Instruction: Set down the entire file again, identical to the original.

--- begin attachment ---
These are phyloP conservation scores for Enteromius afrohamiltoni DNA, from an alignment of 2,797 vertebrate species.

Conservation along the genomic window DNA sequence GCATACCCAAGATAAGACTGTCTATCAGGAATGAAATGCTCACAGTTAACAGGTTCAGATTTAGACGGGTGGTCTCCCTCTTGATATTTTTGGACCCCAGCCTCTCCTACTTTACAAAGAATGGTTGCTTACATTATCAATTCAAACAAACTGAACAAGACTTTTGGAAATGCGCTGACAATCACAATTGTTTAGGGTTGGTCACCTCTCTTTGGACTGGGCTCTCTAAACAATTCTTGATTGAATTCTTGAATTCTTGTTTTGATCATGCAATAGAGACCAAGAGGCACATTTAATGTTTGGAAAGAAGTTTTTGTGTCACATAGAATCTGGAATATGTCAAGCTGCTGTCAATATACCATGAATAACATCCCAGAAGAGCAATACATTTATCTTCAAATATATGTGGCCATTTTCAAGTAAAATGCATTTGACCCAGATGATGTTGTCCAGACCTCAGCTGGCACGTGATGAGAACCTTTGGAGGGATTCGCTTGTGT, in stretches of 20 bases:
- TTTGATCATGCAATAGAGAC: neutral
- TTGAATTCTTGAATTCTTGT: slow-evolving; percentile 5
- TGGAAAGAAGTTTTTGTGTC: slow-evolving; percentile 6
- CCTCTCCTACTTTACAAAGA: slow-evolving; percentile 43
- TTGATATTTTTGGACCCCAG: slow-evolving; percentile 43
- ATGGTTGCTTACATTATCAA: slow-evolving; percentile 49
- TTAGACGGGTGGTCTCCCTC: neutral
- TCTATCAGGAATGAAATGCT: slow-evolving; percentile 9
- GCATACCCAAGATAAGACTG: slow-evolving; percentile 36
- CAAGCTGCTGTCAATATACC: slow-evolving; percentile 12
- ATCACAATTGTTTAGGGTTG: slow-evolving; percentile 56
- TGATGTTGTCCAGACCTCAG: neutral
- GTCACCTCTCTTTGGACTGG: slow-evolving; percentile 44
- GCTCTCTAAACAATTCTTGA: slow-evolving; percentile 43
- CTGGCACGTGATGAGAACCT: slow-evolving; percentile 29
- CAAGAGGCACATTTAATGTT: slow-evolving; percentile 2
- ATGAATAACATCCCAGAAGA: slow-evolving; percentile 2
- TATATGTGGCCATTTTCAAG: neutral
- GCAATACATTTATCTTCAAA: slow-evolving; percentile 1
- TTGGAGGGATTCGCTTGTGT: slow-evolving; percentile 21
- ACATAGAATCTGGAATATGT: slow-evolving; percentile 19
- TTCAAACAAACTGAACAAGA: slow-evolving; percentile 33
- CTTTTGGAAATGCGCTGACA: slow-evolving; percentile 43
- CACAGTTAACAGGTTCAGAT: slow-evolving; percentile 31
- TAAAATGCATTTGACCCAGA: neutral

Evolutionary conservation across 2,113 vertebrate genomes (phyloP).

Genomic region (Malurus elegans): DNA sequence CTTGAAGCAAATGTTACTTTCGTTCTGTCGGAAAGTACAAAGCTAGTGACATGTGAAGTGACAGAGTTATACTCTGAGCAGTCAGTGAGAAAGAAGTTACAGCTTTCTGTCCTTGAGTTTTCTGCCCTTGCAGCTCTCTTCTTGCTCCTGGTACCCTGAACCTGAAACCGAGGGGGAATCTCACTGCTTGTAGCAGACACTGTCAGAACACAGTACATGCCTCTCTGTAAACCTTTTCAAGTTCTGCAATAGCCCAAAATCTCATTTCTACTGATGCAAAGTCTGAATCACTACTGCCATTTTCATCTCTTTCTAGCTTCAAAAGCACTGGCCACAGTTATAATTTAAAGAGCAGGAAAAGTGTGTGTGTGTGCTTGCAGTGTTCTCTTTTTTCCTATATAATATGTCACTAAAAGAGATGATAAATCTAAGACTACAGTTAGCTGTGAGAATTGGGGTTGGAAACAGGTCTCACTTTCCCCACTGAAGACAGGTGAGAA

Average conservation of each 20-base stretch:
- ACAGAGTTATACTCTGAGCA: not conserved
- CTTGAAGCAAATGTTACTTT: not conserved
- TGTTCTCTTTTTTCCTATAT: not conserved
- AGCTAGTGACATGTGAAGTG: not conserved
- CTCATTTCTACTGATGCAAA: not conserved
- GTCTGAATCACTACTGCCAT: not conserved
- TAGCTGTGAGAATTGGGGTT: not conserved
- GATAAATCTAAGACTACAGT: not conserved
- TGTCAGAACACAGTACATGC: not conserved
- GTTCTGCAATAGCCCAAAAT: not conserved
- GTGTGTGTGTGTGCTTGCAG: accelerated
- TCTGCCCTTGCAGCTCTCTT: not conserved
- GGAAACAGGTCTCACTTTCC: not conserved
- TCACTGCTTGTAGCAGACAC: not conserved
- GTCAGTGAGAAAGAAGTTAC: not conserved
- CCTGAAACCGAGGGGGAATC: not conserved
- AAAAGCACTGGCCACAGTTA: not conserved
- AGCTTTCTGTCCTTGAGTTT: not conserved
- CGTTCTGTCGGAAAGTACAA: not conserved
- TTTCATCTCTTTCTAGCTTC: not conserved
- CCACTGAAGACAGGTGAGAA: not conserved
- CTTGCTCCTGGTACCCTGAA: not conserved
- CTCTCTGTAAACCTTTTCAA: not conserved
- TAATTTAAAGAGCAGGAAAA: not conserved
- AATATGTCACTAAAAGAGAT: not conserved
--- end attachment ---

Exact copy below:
These are phyloP conservation scores for Enteromius afrohamiltoni DNA, from an alignment of 2,797 vertebrate species.

Conservation along the genomic window DNA sequence GCATACCCAAGATAAGACTGTCTATCAGGAATGAAATGCTCACAGTTAACAGGTTCAGATTTAGACGGGTGGTCTCCCTCTTGATATTTTTGGACCCCAGCCTCTCCTACTTTACAAAGAATGGTTGCTTACATTATCAATTCAAACAAACTGAACAAGACTTTTGGAAATGCGCTGACAATCACAATTGTTTAGGGTTGGTCACCTCTCTTTGGACTGGGCTCTCTAAACAATTCTTGATTGAATTCTTGAATTCTTGTTTTGATCATGCAATAGAGACCAAGAGGCACATTTAATGTTTGGAAAGAAGTTTTTGTGTCACATAGAATCTGGAATATGTCAAGCTGCTGTCAATATACCATGAATAACATCCCAGAAGAGCAATACATTTATCTTCAAATATATGTGGCCATTTTCAAGTAAAATGCATTTGACCCAGATGATGTTGTCCAGACCTCAGCTGGCACGTGATGAGAACCTTTGGAGGGATTCGCTTGTGT, in stretches of 20 bases:
- TTTGATCATGCAATAGAGAC: neutral
- TTGAATTCTTGAATTCTTGT: slow-evolving; percentile 5
- TGGAAAGAAGTTTTTGTGTC: slow-evolving; percentile 6
- CCTCTCCTACTTTACAAAGA: slow-evolving; percentile 43
- TTGATATTTTTGGACCCCAG: slow-evolving; percentile 43
- ATGGTTGCTTACATTATCAA: slow-evolving; percentile 49
- TTAGACGGGTGGTCTCCCTC: neutral
- TCTATCAGGAATGAAATGCT: slow-evolving; percentile 9
- GCATACCCAAGATAAGACTG: slow-evolving; percentile 36
- CAAGCTGCTGTCAATATACC: slow-evolving; percentile 12
- ATCACAATTGTTTAGGGTTG: slow-evolving; percentile 56
- TGATGTTGTCCAGACCTCAG: neutral
- GTCACCTCTCTTTGGACTGG: slow-evolving; percentile 44
- GCTCTCTAAACAATTCTTGA: slow-evolving; percentile 43
- CTGGCACGTGATGAGAACCT: slow-evolving; percentile 29
- CAAGAGGCACATTTAATGTT: slow-evolving; percentile 2
- ATGAATAACATCCCAGAAGA: slow-evolving; percentile 2
- TATATGTGGCCATTTTCAAG: neutral
- GCAATACATTTATCTTCAAA: slow-evolving; percentile 1
- TTGGAGGGATTCGCTTGTGT: slow-evolving; percentile 21
- ACATAGAATCTGGAATATGT: slow-evolving; percentile 19
- TTCAAACAAACTGAACAAGA: slow-evolving; percentile 33
- CTTTTGGAAATGCGCTGACA: slow-evolving; percentile 43
- CACAGTTAACAGGTTCAGAT: slow-evolving; percentile 31
- TAAAATGCATTTGACCCAGA: neutral

Evolutionary conservation across 2,113 vertebrate genomes (phyloP).

Genomic region (Malurus elegans): DNA sequence CTTGAAGCAAATGTTACTTTCGTTCTGTCGGAAAGTACAAAGCTAGTGACATGTGAAGTGACAGAGTTATACTCTGAGCAGTCAGTGAGAAAGAAGTTACAGCTTTCTGTCCTTGAGTTTTCTGCCCTTGCAGCTCTCTTCTTGCTCCTGGTACCCTGAACCTGAAACCGAGGGGGAATCTCACTGCTTGTAGCAGACACTGTCAGAACACAGTACATGCCTCTCTGTAAACCTTTTCAAGTTCTGCAATAGCCCAAAATCTCATTTCTACTGATGCAAAGTCTGAATCACTACTGCCATTTTCATCTCTTTCTAGCTTCAAAAGCACTGGCCACAGTTATAATTTAAAGAGCAGGAAAAGTGTGTGTGTGTGCTTGCAGTGTTCTCTTTTTTCCTATATAATATGTCACTAAAAGAGATGATAAATCTAAGACTACAGTTAGCTGTGAGAATTGGGGTTGGAAACAGGTCTCACTTTCCCCACTGAAGACAGGTGAGAA

Average conservation of each 20-base stretch:
- ACAGAGTTATACTCTGAGCA: not conserved
- CTTGAAGCAAATGTTACTTT: not conserved
- TGTTCTCTTTTTTCCTATAT: not conserved
- AGCTAGTGACATGTGAAGTG: not conserved
- CTCATTTCTACTGATGCAAA: not conserved
- GTCTGAATCACTACTGCCAT: not conserved
- TAGCTGTGAGAATTGGGGTT: not conserved
- GATAAATCTAAGACTACAGT: not conserved
- TGTCAGAACACAGTACATGC: not conserved
- GTTCTGCAATAGCCCAAAAT: not conserved
- GTGTGTGTGTGTGCTTGCAG: accelerated
- TCTGCCCTTGCAGCTCTCTT: not conserved
- GGAAACAGGTCTCACTTTCC: not conserved
- TCACTGCTTGTAGCAGACAC: not conserved
- GTCAGTGAGAAAGAAGTTAC: not conserved
- CCTGAAACCGAGGGGGAATC: not conserved
- AAAAGCACTGGCCACAGTTA: not conserved
- AGCTTTCTGTCCTTGAGTTT: not conserved
- CGTTCTGTCGGAAAGTACAA: not conserved
- TTTCATCTCTTTCTAGCTTC: not conserved
- CCACTGAAGACAGGTGAGAA: not conserved
- CTTGCTCCTGGTACCCTGAA: not conserved
- CTCTCTGTAAACCTTTTCAA: not conserved
- TAATTTAAAGAGCAGGAAAA: not conserved
- AATATGTCACTAAAAGAGAT: not conserved